On September 18, 1970, the attorneys for the respective parties entered into a stipulation (which was "So Ordered" by the Court) that this court retain jurisdiction of this lawsuit; that all proceedings herein be stayed pending the commencement by the plaintiff of an action in the Supreme Court of New York State for a declaratory judgment "to consider the constitutionality of Section 426, subdivision 3 of the Election Law of the State of New York, and the completion of said action and said stay of proceedings in this Court shall continue pending the completion of all appeals relating to said New York State Supreme Court action." Since there was no definitive state judicial interpretation of § 426(3) of the New York Election Law, I "So Ordered" the said stipulation in the hope that the New York State courts would interpret this state statute consistent with the Article 1, Section 8 of the New York State Constitution. *fn11" The stipulation of the parties cannot be construed as a decision by the plaintiff to submit his federal claims for decision by the New York State courts or as an election to forego his right to return to this Court. Nothing that was said by the attorney for the defendants, when both counsel appeared before me and submitted their stipulation for approval, revealed any intention to oppose the plaintiff's return to this Court for a determination of the federal questions raised in the instant action. This stipulation does not bring the instant case within the scope of England v. Louisiana State Board of Medical Examiners, 375 U.S. 411, 84 S. Ct. 461, 11 L. Ed. 2d 440 (1964).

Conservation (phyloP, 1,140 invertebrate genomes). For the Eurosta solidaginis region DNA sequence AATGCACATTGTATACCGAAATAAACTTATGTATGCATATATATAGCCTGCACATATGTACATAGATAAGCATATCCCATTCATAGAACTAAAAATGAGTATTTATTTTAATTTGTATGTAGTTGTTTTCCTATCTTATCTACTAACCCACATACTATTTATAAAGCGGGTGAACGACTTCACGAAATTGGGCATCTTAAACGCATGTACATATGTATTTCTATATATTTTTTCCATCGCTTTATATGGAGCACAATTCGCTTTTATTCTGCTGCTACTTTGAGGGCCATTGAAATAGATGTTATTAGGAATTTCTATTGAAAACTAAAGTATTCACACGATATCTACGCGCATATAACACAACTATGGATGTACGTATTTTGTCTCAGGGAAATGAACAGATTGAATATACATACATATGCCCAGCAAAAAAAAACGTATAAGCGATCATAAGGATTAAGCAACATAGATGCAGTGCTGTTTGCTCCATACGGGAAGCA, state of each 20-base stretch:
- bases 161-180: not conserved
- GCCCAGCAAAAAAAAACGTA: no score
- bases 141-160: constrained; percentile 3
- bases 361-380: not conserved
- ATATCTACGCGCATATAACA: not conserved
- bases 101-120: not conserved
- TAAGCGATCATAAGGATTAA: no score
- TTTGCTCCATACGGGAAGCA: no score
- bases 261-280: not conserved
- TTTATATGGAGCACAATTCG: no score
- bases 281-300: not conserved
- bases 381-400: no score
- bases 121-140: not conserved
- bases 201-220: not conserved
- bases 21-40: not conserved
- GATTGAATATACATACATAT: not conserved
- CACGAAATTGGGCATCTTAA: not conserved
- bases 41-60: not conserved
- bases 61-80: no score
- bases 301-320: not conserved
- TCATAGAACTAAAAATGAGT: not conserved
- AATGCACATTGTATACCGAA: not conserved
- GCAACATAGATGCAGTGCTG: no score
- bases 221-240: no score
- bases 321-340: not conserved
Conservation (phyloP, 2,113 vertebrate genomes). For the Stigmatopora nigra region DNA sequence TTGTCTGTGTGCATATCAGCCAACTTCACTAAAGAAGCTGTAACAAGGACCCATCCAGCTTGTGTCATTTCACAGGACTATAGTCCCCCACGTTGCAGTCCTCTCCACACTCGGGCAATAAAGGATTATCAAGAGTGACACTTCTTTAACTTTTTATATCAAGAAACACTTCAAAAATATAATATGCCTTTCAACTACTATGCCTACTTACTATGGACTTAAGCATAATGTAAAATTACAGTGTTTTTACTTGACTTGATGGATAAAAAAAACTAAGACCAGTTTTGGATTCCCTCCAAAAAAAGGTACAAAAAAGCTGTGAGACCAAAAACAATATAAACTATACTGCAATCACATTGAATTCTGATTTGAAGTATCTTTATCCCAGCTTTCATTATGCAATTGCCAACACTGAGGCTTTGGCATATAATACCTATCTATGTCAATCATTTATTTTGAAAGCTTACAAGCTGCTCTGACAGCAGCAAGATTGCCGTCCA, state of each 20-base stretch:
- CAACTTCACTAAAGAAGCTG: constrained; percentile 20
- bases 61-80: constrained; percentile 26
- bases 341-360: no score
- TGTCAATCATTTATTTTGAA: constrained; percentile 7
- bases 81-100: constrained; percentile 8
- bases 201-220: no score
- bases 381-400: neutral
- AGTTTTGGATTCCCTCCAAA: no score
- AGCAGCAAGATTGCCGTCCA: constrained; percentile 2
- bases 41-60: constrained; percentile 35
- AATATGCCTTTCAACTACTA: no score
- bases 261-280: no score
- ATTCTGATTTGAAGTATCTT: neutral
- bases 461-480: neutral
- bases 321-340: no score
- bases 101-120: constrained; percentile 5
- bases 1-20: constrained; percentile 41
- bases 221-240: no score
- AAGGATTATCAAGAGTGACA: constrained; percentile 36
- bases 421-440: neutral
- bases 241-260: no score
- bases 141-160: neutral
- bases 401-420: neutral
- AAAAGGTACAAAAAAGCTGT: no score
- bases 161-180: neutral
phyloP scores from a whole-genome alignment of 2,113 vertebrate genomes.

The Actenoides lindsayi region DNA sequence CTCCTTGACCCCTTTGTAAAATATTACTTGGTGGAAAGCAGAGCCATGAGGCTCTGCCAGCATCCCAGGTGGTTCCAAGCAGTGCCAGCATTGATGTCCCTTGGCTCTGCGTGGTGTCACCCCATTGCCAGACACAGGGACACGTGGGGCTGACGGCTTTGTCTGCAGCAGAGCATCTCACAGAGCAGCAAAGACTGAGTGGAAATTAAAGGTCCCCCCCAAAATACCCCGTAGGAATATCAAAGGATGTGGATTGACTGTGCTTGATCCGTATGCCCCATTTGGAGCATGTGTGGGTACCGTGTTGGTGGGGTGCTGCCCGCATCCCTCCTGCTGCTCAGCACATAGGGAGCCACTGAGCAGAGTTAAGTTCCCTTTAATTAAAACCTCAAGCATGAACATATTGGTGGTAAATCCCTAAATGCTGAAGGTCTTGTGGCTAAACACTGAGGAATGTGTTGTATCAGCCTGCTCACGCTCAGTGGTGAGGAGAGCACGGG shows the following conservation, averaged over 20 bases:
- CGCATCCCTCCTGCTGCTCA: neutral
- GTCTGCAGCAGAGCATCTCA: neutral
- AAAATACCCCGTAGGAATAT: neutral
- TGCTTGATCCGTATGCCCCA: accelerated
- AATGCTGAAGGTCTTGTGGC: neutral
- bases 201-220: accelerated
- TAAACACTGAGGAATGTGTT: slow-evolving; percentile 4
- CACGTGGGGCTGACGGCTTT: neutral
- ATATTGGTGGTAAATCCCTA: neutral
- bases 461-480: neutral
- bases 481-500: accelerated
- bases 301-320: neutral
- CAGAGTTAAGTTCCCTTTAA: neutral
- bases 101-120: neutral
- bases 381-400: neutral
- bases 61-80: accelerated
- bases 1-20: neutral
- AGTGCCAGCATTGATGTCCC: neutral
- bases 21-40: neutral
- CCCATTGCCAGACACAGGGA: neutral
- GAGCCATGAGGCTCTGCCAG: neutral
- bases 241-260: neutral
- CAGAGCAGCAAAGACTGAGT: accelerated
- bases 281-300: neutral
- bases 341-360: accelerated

After said stipulation had been "So Ordered," the plaintiff instituted an action in the Supreme Court, Nassau County, New York, to declare § 426(3) of the New York Election Law unconstitutional. Lecci v. Cahn, No. 11345-70 (Supreme Court, Nassau County, 1970). Justice Velsor, in a brief, unreported decision, granted the defendants' motion to dismiss the complaint. He relied upon Lecci v. Looney, 33 A.D. 2d 916, 307 N.Y.S. 2d 594 (2d Dept.), certified question answered 27 N.Y. 2d 103, 313 N.Y.S. 2d 715, 261 N.E. 2d 635 (1970). This is the earlier case which involved the plaintiff's attack upon Rule 14 of the Rules and Regulations of the Nassau County Police Department. Justice Velsor saw no difference between that local rule and § 426(3) of the New York Election Law.